Not New Niceties #6: Ancient Adult Colouring Book

2015 has, so far, been aaaallll about the adult colouring book. I've seen bloggers all over the place rave about how fun and theraputic they are and every bookshop I visit seems to have an entire section dedicated to them. The trend seems to have come out of nowhere and, having left 'colouring in' mostly behind in my childhood years, it's surprising to me how popular they are. I haven't bought one yet, but it's probably only a matter of time before I succumb. Or maybe not... because apparently I already have one...

Devo is currently back at college studying Graphic Design and, whilst rifling through our collection of art books for inspiration and references he found this:
It's a 1975 colouring book - for adults! 

I thought the grown-up colouring book was a very new trend - but it seems they've been around for decades. This 40-year-old colouring book was clearly way ahead of its time but I don't think it caught-on back in the 70's as there is not one single picture coloured in by hand in the whole book (the patterns with colour are 'suggestions' only) - despite being checked out of the Berkshire College of Art library a few times in the 1980's and early 1990's.
Jean Larcher, a French graphic designer with a special interest in optical phenomena designed this series of images to "give your imagination full play". As abstract patterns and shapes are free from any traditional colour associations (unlike objects in nature) there's a sense of 'anything goes' with colouring these designs.
That may well be so, but I don't think I have the heart to actually colour it in either. It's survived this long intact it almost seems a shame to deface it with my scribbles!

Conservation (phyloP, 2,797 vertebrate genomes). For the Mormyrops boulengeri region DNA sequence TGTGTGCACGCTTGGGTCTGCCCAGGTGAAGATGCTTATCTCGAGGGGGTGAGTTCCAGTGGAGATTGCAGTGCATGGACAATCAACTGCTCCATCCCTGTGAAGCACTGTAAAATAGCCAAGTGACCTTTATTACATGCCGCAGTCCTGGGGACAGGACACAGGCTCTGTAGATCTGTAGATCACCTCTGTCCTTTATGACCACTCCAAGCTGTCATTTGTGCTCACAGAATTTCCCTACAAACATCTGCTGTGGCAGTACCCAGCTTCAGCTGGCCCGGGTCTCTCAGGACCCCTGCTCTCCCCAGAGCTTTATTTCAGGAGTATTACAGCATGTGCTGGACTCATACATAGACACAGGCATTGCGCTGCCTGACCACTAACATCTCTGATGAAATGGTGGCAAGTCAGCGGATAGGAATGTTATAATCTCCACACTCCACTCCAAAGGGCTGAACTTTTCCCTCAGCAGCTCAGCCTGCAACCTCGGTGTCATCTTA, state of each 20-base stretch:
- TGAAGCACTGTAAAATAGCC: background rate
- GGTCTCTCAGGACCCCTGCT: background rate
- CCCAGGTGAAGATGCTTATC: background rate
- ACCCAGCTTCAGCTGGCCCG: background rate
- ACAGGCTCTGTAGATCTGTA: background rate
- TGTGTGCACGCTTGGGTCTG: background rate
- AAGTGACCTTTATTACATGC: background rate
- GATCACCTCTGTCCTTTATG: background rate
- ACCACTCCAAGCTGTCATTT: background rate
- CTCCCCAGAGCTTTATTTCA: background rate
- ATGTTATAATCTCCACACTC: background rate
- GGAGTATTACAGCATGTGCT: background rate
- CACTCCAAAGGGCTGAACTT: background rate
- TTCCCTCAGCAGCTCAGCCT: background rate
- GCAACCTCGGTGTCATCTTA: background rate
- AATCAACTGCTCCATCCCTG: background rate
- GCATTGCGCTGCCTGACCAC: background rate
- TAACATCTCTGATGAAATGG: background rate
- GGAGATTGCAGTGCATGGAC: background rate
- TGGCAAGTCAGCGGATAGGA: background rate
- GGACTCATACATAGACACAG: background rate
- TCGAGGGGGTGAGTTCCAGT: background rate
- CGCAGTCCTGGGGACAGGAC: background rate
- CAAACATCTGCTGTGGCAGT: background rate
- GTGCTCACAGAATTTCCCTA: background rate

I might just have to treat myself to a new one afterall...

Do you like colouring in? Have you got any recommendations for colouring books I might like? Will my children steal them from me? (They will, won't they....)

P.S. I've just spotted a copy of this very book for sale. See HERE (not an afilliate link)

P.P.S. If you're interested in finding out more about why adults like to colour - I enjoyed this article in The New Yorker: Why Adults are Buying Colouring Books (for themselves)


  1. Tiger have lovely ones, only a couple of euro

    1. Oh, you genius! You're right. That suits my pocket nicely :) Thanks!

  2. GASP. This is beautiful. No, seriously! I've found a lot of the adult colouring books can be a bit ... gaudy. But this. THOSE LINES. That's actual art! I'd colour that any day!

    p.s. You could photocopy the pages and then colour them to your hearts content? I too would be afraid to *actually* colour that book.

    1. Oh, I'm glad you've said it! I've leafed through a few recently and wasn't really taken with any of them. And you're right, this one is actual art. Can you imagine, in 1975, what it took to produce those images? They must have been hand-drawn... Or did computer graphics exist back then? (they couldn't have, right?)

      Photocopying is a great solution - HOW did I not think of that?!

  3. I got some lovely ones in Lidl for about €3, have a lovely hardback one too that is my favourite. Very therapeutic :)

    1. Oh good to know! I'll keep my eye out. Thanks for commenting x


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